Citizens for a Livable Cranbrook Society provides grassroots leadership and an inclusive process, with a voice for all community members, to ensure that our community grows and develops in a way that incorporates an environmental ethic, offers a range of housing and transportation choices, encourages a vibrant and cultural life and supports sustainable, meaningful employment and business opportunities.
Friday, January 27, 2012
Demographics Diverge for Cranbrook and Kimberley
Perceptions by Gerry Warner
"Two-thirds of everything."
Back in 1996, that’s how University of Toronto economics professor David Foot explained the power of demographics in a book that became a best seller, a rarity for the “dismal science” known as economics. “Boom, Bust and Echo.” The 313 page book was subtitled “How to Profit from the Coming Demographic Shift” and it sold more than 300,000 copies and remained on the best seller lists for years.
Foot explained how the “Baby Boomers,” the 32 per cent of the Canadian population born after World War II dominated Canada for three generations after the war but were now giving way to Generation X, the boomers’ children or “bust generation” which make up18 per cent of the population and hot on their heels the “Echo Generation,” 23 per cent of the population and now the children of the Digital Age.
Shown on a graph, the baby boomers look like a giant bulge going up a ladder swallowing everything before it. “A snake swallowing a rabbit,” was how Foot put it. But not everything is going their way because as the Baby Boomers now begin to enter their retirement years there are far fewer left behind them to support their relatively lavish life style. Neither Generation X or the Echo Children have the population or the inclination to keep mom, dad, grandma and grandpa in their comfortable cocoons as they go gently in the good night. And if they are unable to get the high-paying jobs and pay the taxes that keep both private and public sector pension plans afloat, where is the money going to come from?
What is needed is more people, of course. People that have jobs, pay taxes, contribute to pension plans and other social goods – and most important of all – people that produce more people, which is where the power of demographics come in. Simply put, if we stop making babies, which many of us have, there won’t be enough new tax payers coming along to support us in our Golden Years. And this is exactly the fate facing most prosperous, First World countries like Canada. At its best, such a scenario could lead to a slow but steady decline in living standards for everyone in the country, especially the elderly who are living longer all the time and are the fastest growing segment of the population. At its worst, it could lead to inter-generational conflict and who would want that?
So with all of this in mind, I was quite surprised and somewhat alarmed the other day when I came across the latest population estimates for B.C. municipalities from BC Stats Infoline, which works closely with Statistics Canada. BC Stats Infoline produces population statistics annually using a Generalized Estimation System (GES) based on health registrations and residential hydro hook-ups to gauge population growth from one year to the next. Municipalities all over the province use the figures for planning purposes in between federal census takings which take place every five years.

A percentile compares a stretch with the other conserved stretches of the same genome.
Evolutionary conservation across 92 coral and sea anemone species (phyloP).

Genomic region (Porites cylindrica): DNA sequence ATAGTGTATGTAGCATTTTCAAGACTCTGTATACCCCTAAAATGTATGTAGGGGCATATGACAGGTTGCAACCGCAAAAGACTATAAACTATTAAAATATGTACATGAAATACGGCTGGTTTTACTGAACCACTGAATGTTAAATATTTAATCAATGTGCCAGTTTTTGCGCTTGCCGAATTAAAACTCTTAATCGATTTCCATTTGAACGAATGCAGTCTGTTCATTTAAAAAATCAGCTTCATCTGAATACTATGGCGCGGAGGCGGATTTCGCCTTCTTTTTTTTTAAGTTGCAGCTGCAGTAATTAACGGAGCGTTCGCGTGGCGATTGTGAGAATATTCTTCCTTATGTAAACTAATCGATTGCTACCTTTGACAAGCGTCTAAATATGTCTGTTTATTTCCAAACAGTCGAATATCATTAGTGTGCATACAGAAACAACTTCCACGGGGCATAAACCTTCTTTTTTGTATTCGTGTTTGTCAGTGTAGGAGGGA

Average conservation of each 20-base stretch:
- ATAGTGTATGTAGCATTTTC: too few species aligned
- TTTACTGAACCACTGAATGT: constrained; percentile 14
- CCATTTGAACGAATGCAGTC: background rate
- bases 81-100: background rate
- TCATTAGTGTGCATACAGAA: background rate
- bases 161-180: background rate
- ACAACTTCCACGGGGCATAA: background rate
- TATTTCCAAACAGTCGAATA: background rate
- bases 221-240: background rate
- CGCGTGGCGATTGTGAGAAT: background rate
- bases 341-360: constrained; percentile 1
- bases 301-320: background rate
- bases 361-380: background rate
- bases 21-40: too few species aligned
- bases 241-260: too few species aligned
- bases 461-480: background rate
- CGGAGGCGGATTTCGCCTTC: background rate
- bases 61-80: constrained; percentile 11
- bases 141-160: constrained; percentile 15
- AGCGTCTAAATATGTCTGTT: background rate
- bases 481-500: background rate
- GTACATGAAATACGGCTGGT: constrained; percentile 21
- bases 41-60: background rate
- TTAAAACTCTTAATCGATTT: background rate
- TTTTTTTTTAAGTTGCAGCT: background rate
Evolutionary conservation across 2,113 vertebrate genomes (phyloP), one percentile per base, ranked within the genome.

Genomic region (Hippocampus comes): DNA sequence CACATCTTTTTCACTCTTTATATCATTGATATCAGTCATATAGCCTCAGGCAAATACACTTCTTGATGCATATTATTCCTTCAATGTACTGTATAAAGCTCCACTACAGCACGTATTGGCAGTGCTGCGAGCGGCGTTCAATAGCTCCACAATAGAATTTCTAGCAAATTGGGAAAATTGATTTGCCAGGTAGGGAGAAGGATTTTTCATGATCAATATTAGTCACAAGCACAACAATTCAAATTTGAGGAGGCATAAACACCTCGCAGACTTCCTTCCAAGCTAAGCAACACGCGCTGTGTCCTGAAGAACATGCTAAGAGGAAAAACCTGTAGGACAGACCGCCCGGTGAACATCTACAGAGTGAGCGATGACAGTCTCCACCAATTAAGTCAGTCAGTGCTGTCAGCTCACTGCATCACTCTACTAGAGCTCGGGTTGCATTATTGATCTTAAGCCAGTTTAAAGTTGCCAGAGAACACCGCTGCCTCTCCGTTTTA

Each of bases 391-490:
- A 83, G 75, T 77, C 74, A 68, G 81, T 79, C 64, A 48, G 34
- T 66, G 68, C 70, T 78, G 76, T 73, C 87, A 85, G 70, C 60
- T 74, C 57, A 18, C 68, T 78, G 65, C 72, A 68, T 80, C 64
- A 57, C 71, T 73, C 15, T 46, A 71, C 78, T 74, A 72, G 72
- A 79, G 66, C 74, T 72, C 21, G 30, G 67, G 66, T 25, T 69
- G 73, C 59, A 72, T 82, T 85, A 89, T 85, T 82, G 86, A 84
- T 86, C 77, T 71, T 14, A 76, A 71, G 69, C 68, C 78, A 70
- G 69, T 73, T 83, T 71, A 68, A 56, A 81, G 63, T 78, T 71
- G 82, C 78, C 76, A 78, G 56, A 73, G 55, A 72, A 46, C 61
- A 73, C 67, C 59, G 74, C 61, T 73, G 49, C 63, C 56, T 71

There are certainly some surprises in the latest GES figures. For instance, in the year ending June 2011, Kimberley’s population grew while Cranbrook’s declined slightly. In actual figures, Kimberley’s population in the year ending June 2011 increased from 6,646 to 6,883 while Cranbrook’s slipped from 19,117 to 18, 932 over the same period, a one per cent decline. Now who would have thought that? Certainly the population differences aren’t huge with either city but what’s important is the trend. In Kimberley, the trend is up. In Cranbrook it’s down.
We, of course, will have a better idea when the next national census is taken in 2015, but as far as the situation looks for Cranbrook now there are some dark clouds on the horizon. A city not growing is declining. There’s no real other way of putting it. It might be nice to just stay the same as Nelson has for so many years, but Nelson lacks room to grow unless they build up. And Nelson’s stagnation in the long run will lead to higher property taxes as the population ages and inevitably declines. That’s not the fate we want for Cranbrook.
Another disturbing figure in Cranbrook is the rental vacancy rate, which has climbed to 7.5 per cent, the last time it was measured by CMHC in the fall of 2011. This is up from close to zero in the 2008 – 2009 period but still well below the double digit vacancy rates of the decade preceding that. No reason to panic, but some cause for concern. As for reasons for our moribund growth situation, that will have to wait for a future column.